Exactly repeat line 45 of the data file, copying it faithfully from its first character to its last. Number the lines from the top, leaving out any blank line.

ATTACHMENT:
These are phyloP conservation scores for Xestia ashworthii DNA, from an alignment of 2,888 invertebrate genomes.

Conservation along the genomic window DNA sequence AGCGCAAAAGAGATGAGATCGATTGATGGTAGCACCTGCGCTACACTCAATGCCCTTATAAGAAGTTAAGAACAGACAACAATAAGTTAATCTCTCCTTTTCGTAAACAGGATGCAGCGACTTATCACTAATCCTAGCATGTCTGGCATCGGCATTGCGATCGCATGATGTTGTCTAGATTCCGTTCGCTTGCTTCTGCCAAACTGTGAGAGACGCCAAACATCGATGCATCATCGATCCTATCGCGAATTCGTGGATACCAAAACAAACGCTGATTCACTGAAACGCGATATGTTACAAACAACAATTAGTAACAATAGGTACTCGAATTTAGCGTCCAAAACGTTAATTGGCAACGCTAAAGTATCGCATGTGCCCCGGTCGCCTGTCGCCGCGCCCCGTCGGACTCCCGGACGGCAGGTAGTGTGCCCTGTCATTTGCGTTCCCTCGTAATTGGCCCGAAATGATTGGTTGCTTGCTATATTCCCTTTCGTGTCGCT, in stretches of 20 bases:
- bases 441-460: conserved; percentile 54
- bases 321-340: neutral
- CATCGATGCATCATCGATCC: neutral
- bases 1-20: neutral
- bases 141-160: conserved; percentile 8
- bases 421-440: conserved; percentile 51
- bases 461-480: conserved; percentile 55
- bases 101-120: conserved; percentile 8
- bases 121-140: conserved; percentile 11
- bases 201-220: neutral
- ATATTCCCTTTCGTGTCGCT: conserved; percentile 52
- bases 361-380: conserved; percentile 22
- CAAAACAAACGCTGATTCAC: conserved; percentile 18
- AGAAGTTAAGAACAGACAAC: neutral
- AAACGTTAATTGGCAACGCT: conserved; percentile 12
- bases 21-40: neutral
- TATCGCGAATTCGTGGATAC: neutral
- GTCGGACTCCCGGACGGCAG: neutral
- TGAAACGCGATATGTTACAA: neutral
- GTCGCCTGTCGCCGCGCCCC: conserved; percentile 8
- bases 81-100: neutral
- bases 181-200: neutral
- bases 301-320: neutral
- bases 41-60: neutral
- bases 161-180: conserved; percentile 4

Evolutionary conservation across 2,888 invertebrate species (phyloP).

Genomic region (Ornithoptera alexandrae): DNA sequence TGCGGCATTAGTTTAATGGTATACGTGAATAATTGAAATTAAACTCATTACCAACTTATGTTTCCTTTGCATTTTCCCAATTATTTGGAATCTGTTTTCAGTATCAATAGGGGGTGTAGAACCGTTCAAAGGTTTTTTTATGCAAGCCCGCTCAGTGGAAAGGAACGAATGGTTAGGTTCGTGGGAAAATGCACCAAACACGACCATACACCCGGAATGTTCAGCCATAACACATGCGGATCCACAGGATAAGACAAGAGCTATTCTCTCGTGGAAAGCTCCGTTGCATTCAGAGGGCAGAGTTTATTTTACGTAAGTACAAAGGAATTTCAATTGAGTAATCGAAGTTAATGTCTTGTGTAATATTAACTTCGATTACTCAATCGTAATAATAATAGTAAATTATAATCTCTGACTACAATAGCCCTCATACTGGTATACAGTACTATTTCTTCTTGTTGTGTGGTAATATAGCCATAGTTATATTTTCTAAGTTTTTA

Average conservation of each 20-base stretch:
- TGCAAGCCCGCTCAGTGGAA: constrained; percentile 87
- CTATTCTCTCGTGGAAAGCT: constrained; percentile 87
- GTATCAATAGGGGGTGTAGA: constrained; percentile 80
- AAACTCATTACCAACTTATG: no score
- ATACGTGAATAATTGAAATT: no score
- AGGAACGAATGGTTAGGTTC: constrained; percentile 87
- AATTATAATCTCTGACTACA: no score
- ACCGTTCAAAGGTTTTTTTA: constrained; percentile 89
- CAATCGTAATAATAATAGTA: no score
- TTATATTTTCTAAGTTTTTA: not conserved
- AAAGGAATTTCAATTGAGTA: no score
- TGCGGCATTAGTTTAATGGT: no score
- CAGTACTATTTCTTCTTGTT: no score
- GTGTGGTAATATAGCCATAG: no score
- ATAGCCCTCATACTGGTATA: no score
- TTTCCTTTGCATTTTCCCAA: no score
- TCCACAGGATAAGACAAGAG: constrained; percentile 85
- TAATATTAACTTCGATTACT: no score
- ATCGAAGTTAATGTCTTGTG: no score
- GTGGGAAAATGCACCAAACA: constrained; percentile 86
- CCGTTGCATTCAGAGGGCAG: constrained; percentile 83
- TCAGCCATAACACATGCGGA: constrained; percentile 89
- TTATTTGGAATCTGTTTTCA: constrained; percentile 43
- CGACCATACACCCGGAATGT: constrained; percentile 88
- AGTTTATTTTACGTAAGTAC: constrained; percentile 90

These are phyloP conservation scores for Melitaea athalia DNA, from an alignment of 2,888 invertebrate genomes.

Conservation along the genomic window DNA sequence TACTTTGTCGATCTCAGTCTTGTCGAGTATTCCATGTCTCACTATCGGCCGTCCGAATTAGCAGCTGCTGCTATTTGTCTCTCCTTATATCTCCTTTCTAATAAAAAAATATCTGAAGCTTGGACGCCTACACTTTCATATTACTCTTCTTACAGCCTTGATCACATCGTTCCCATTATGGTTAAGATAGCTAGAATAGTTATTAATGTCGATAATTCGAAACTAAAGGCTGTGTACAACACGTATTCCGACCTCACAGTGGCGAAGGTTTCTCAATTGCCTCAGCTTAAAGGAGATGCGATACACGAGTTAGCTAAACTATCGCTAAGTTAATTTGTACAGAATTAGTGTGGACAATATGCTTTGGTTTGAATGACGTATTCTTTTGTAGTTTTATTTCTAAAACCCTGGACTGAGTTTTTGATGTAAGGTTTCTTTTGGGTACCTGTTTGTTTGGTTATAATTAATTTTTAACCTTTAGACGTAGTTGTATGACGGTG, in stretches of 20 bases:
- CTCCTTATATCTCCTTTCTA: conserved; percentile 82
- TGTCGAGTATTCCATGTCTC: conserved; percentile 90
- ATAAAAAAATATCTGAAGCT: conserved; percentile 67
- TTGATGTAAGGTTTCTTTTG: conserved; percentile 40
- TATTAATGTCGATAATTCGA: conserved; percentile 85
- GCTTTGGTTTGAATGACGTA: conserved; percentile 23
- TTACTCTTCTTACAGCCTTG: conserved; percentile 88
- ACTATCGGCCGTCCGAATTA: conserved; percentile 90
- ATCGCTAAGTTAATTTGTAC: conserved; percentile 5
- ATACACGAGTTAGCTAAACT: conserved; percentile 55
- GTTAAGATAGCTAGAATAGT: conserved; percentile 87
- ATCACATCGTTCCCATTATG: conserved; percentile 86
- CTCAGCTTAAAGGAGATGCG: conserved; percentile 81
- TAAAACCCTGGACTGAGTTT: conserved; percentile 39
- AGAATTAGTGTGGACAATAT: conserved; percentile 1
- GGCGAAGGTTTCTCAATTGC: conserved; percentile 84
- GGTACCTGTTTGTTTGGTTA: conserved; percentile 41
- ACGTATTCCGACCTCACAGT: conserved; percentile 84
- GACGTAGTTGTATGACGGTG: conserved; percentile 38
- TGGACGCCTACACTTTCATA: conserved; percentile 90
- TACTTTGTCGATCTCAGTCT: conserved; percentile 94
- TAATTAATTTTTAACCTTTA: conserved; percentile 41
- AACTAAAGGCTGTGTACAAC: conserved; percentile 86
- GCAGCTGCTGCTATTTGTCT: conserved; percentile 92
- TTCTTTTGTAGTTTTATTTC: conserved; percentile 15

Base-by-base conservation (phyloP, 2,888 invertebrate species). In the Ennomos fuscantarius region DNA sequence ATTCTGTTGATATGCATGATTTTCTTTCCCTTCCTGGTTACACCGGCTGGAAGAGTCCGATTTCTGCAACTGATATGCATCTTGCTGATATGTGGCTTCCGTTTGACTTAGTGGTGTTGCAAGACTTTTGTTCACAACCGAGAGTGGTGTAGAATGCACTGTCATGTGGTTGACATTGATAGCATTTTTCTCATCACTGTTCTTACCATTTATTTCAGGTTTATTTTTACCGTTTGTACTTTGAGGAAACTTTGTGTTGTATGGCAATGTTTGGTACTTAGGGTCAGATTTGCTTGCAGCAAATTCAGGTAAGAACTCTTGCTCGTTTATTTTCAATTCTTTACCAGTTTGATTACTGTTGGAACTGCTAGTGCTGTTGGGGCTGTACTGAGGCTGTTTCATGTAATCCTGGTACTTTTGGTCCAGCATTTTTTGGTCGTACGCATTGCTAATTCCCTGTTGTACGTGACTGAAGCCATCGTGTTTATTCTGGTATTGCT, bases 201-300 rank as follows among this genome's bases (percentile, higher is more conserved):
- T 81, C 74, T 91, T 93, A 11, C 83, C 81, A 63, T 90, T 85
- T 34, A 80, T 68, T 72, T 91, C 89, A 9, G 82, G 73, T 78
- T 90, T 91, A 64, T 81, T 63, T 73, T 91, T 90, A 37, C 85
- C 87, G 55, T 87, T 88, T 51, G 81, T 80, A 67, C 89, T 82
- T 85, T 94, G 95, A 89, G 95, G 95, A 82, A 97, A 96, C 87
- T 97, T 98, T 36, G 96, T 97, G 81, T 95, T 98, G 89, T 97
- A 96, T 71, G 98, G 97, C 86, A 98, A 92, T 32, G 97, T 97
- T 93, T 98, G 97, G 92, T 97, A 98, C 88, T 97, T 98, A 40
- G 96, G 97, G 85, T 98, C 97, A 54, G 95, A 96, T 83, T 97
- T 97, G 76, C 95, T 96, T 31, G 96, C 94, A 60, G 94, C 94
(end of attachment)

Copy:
- ATAGCCCTCATACTGGTATA: no score